The author describes her approach to peer critique in her fifth-grade classroom at D.C. Prep Edgewood Middle Campus in Washington, D.C., a high-performing charter school serving inner-city youth. Inspired by the work of Ron Berger, the approach combines step-by-step instructions and modeling with open-ended reader response, encouraging original insights and “kind, specific and helpful” suggestions.
After spending days or weeks on a piece of writing—be it fiction or nonfiction, research or narrative—my students often struggle with the penultimate step of the writing process. Revision is commonly met with groans of, “I don’t know what to change,” and subpar attempts at improving the words on the page.
One antidote that many teachers employ is having students give one another feedback on their writing. While this may invigorate a student’s short-term interest in their class work, many ponder the best methods to foster partner feedback that will truly make an impact on student writing. I have struggled with this myself, attempting to teach my students various techniques to read and critique another student’s work. All of my attempts came up short—students were not quite engaged in the process, their feedback was of low quality, and, perhaps most disconcerting, the feedback did not actually impact their writing. The writing did not improve as a result.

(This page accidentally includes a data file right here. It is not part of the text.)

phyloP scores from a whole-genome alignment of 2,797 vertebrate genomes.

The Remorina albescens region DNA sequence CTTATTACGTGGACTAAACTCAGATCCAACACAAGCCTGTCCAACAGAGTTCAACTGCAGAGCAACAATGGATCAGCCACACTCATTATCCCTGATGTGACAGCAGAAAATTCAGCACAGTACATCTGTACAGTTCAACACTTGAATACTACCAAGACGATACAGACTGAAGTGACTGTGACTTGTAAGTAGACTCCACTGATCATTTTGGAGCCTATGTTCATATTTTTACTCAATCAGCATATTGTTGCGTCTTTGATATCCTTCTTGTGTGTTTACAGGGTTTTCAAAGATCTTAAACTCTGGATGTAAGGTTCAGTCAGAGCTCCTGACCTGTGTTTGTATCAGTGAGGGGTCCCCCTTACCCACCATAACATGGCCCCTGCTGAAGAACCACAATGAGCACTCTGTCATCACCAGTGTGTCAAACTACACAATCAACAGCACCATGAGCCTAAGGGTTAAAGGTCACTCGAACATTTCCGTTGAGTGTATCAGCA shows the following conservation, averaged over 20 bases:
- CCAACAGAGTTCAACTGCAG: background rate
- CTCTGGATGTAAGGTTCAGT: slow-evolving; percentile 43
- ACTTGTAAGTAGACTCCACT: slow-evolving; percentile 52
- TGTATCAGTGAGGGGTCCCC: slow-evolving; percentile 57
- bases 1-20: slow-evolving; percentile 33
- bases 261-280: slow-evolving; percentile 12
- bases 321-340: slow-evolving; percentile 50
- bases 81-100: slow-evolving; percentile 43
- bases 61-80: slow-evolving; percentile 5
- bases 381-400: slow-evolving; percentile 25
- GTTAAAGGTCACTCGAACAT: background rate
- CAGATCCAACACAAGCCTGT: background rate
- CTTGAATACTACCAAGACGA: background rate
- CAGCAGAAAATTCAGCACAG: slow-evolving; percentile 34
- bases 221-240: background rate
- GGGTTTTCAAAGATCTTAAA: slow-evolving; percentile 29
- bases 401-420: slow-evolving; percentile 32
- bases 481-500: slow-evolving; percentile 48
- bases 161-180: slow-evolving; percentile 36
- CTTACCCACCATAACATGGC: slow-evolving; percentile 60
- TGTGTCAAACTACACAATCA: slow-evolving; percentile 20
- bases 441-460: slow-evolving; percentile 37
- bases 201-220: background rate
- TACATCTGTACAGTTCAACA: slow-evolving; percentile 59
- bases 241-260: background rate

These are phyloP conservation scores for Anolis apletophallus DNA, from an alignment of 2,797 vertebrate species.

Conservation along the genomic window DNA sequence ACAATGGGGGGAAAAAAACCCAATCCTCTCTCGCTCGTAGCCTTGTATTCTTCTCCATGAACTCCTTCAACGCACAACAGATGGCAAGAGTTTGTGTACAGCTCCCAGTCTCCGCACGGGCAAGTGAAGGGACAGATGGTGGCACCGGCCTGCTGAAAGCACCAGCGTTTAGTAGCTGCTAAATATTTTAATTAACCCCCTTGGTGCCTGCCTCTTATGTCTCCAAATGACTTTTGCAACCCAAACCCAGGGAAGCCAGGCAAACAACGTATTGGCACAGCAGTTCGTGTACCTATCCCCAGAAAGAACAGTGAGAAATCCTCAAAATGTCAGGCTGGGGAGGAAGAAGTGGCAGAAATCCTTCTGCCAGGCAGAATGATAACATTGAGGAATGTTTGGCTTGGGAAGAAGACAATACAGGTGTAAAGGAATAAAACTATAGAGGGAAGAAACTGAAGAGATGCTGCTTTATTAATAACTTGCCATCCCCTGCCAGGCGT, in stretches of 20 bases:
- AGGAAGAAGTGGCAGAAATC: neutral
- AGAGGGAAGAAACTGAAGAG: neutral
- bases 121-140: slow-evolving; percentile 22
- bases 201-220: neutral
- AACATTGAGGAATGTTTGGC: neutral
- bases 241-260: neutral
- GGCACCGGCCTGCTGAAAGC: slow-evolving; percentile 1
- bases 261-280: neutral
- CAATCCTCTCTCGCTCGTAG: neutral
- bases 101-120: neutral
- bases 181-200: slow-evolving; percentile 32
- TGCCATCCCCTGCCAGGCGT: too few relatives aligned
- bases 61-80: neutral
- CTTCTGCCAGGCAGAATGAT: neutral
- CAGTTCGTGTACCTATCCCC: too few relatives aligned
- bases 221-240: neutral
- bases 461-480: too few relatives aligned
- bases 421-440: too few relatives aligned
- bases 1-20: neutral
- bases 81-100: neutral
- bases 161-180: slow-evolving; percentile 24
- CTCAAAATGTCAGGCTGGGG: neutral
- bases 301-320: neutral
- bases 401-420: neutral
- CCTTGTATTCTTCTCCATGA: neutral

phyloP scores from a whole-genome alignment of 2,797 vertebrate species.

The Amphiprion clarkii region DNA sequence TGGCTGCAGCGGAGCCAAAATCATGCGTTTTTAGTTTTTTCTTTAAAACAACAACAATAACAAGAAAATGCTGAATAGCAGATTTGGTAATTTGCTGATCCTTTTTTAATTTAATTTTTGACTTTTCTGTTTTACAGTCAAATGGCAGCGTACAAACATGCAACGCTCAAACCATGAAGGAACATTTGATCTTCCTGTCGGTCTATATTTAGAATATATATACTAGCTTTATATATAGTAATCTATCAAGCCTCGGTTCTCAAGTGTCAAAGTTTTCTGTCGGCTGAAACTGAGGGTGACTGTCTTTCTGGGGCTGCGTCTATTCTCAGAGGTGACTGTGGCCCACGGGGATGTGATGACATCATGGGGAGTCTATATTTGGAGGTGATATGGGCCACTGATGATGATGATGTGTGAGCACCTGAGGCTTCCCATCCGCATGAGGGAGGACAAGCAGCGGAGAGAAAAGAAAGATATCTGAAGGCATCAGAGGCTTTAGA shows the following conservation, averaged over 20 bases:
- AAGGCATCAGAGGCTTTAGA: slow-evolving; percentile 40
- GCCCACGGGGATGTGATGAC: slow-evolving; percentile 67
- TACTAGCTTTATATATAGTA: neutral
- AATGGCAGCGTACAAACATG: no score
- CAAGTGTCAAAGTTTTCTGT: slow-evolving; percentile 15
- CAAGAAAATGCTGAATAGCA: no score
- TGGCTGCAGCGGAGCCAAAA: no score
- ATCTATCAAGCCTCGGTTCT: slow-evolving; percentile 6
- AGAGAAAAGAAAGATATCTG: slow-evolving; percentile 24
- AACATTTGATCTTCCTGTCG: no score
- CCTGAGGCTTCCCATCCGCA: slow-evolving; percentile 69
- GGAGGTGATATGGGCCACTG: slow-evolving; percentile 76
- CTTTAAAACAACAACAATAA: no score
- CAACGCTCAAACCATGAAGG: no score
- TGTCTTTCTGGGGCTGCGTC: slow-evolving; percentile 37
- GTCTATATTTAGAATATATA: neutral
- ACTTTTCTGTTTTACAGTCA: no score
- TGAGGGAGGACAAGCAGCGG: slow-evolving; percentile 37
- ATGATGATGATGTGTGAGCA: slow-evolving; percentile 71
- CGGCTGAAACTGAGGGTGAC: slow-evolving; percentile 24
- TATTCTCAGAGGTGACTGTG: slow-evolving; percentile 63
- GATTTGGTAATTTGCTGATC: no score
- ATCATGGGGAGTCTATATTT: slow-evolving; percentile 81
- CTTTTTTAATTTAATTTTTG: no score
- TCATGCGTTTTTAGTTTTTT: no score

Then a colleague introduced me to Ron Berger’s approach to critique and feedback. It not only revolutionized the way in which my students revise their writing, but the depth and quality of their feedback. Berger’s approach is simple: “In order to create beautiful work, we must be willing to refine. To refine, we require critique and feedback. In order to critique, we need models and standards. For feedback to be useful to us, it must be: kind, helpful, and specific” (2012).
With Berger’s philosophy as my driving force, I set out to develop a clear way to teach my students how to conduct peer critique, with the goal of establishing a process that would be repeated in every new cycle of the writing process. I have taken the approach of explicitly modeling what I want to see them do. I divide peer critique over three days of writing class, hoping to establish a solid foundation for the year to come.
Day 1 provides a clear rationale and definition for peer critique. I tell my students,
“Our writing will only become better if we look at it again, through a different lens, and we make improvements. Good writers never write just once, they write, revise, re-write, revise, re-write, and so on and so forth until they have their best possible work. But sometimes, when we look at our writing again to figure out what we need to change, we can’t decide what’s wrong. That’s what makes today’s lesson so exciting. I am going to teach you a new way to revise, called “peer critique.” Our classmates, or peers, will help us by reading and critiquing our writing. Because our writing is new to their eye, they give us a perspective that we do not have on our own. After they read our writing, they will offer us kind, helpful, and specific feedback. Kind feedback gives a compliment. Helpful feedback gives a suggestion, and specific feedback tells where to apply the suggestion.”